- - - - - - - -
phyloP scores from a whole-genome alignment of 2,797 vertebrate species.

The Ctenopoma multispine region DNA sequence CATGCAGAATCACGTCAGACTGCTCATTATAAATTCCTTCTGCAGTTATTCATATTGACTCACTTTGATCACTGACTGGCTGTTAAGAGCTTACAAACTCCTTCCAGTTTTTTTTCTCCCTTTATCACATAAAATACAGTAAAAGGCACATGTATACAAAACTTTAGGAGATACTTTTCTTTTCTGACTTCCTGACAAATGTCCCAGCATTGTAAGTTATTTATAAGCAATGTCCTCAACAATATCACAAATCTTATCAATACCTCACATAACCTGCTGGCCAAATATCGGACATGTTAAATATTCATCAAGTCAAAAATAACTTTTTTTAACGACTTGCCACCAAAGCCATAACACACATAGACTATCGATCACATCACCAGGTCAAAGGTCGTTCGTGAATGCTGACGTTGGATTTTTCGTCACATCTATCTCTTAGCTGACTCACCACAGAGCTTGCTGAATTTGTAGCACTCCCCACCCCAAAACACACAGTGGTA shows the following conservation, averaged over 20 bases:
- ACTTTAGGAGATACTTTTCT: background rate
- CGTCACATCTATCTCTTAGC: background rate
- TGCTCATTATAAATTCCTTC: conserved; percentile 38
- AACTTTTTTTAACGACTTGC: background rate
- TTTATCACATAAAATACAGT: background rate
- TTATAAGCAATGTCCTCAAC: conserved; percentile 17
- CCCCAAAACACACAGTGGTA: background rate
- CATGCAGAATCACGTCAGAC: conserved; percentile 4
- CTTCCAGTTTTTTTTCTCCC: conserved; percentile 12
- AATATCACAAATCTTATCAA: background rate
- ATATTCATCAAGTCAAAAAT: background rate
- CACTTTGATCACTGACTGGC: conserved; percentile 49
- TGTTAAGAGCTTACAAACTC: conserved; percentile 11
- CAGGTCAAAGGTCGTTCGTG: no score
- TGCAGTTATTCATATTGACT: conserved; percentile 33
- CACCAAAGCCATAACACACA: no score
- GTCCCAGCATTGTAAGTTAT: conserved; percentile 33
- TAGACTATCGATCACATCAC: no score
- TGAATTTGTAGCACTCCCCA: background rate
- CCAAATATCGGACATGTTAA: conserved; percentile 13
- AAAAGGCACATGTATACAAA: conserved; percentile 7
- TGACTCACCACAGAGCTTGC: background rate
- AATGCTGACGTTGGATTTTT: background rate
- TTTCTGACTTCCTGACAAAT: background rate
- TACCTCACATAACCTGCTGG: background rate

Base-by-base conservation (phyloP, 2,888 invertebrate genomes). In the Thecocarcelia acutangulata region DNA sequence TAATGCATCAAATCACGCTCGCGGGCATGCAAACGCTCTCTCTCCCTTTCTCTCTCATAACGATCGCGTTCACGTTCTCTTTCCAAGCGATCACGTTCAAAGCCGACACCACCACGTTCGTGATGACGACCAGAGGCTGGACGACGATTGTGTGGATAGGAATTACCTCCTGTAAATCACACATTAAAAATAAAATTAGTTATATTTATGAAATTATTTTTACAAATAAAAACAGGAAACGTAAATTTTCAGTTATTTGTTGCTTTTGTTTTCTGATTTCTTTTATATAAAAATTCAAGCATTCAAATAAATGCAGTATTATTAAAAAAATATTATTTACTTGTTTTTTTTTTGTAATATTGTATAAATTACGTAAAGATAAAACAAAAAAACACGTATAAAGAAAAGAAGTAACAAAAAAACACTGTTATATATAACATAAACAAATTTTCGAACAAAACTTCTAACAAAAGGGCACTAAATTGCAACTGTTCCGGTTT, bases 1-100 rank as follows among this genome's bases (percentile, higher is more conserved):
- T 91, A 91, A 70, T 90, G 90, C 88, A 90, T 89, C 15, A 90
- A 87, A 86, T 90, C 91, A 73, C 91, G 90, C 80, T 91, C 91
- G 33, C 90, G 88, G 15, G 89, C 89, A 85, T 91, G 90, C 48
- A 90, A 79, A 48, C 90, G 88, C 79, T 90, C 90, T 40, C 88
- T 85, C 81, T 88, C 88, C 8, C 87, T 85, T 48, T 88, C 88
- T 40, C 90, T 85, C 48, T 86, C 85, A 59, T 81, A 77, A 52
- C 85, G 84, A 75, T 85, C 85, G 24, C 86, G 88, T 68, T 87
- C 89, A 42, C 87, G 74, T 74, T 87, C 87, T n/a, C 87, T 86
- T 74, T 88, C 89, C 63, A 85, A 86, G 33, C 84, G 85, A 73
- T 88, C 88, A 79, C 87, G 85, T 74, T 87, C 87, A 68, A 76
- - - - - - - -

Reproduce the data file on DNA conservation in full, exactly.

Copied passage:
phyloP scores from a whole-genome alignment of 2,797 vertebrate species.

The Ctenopoma multispine region DNA sequence CATGCAGAATCACGTCAGACTGCTCATTATAAATTCCTTCTGCAGTTATTCATATTGACTCACTTTGATCACTGACTGGCTGTTAAGAGCTTACAAACTCCTTCCAGTTTTTTTTCTCCCTTTATCACATAAAATACAGTAAAAGGCACATGTATACAAAACTTTAGGAGATACTTTTCTTTTCTGACTTCCTGACAAATGTCCCAGCATTGTAAGTTATTTATAAGCAATGTCCTCAACAATATCACAAATCTTATCAATACCTCACATAACCTGCTGGCCAAATATCGGACATGTTAAATATTCATCAAGTCAAAAATAACTTTTTTTAACGACTTGCCACCAAAGCCATAACACACATAGACTATCGATCACATCACCAGGTCAAAGGTCGTTCGTGAATGCTGACGTTGGATTTTTCGTCACATCTATCTCTTAGCTGACTCACCACAGAGCTTGCTGAATTTGTAGCACTCCCCACCCCAAAACACACAGTGGTA shows the following conservation, averaged over 20 bases:
- ACTTTAGGAGATACTTTTCT: background rate
- CGTCACATCTATCTCTTAGC: background rate
- TGCTCATTATAAATTCCTTC: conserved; percentile 38
- AACTTTTTTTAACGACTTGC: background rate
- TTTATCACATAAAATACAGT: background rate
- TTATAAGCAATGTCCTCAAC: conserved; percentile 17
- CCCCAAAACACACAGTGGTA: background rate
- CATGCAGAATCACGTCAGAC: conserved; percentile 4
- CTTCCAGTTTTTTTTCTCCC: conserved; percentile 12
- AATATCACAAATCTTATCAA: background rate
- ATATTCATCAAGTCAAAAAT: background rate
- CACTTTGATCACTGACTGGC: conserved; percentile 49
- TGTTAAGAGCTTACAAACTC: conserved; percentile 11
- CAGGTCAAAGGTCGTTCGTG: no score
- TGCAGTTATTCATATTGACT: conserved; percentile 33
- CACCAAAGCCATAACACACA: no score
- GTCCCAGCATTGTAAGTTAT: conserved; percentile 33
- TAGACTATCGATCACATCAC: no score
- TGAATTTGTAGCACTCCCCA: background rate
- CCAAATATCGGACATGTTAA: conserved; percentile 13
- AAAAGGCACATGTATACAAA: conserved; percentile 7
- TGACTCACCACAGAGCTTGC: background rate
- AATGCTGACGTTGGATTTTT: background rate
- TTTCTGACTTCCTGACAAAT: background rate
- TACCTCACATAACCTGCTGG: background rate

Base-by-base conservation (phyloP, 2,888 invertebrate genomes). In the Thecocarcelia acutangulata region DNA sequence TAATGCATCAAATCACGCTCGCGGGCATGCAAACGCTCTCTCTCCCTTTCTCTCTCATAACGATCGCGTTCACGTTCTCTTTCCAAGCGATCACGTTCAAAGCCGACACCACCACGTTCGTGATGACGACCAGAGGCTGGACGACGATTGTGTGGATAGGAATTACCTCCTGTAAATCACACATTAAAAATAAAATTAGTTATATTTATGAAATTATTTTTACAAATAAAAACAGGAAACGTAAATTTTCAGTTATTTGTTGCTTTTGTTTTCTGATTTCTTTTATATAAAAATTCAAGCATTCAAATAAATGCAGTATTATTAAAAAAATATTATTTACTTGTTTTTTTTTTGTAATATTGTATAAATTACGTAAAGATAAAACAAAAAAACACGTATAAAGAAAAGAAGTAACAAAAAAACACTGTTATATATAACATAAACAAATTTTCGAACAAAACTTCTAACAAAAGGGCACTAAATTGCAACTGTTCCGGTTT, bases 1-100 rank as follows among this genome's bases (percentile, higher is more conserved):
- T 91, A 91, A 70, T 90, G 90, C 88, A 90, T 89, C 15, A 90
- A 87, A 86, T 90, C 91, A 73, C 91, G 90, C 80, T 91, C 91
- G 33, C 90, G 88, G 15, G 89, C 89, A 85, T 91, G 90, C 48
- A 90, A 79, A 48, C 90, G 88, C 79, T 90, C 90, T 40, C 88
- T 85, C 81, T 88, C 88, C 8, C 87, T 85, T 48, T 88, C 88
- T 40, C 90, T 85, C 48, T 86, C 85, A 59, T 81, A 77, A 52
- C 85, G 84, A 75, T 85, C 85, G 24, C 86, G 88, T 68, T 87
- C 89, A 42, C 87, G 74, T 74, T 87, C 87, T n/a, C 87, T 86
- T 74, T 88, C 89, C 63, A 85, A 86, G 33, C 84, G 85, A 73
- T 88, C 88, A 79, C 87, G 85, T 74, T 87, C 87, A 68, A 76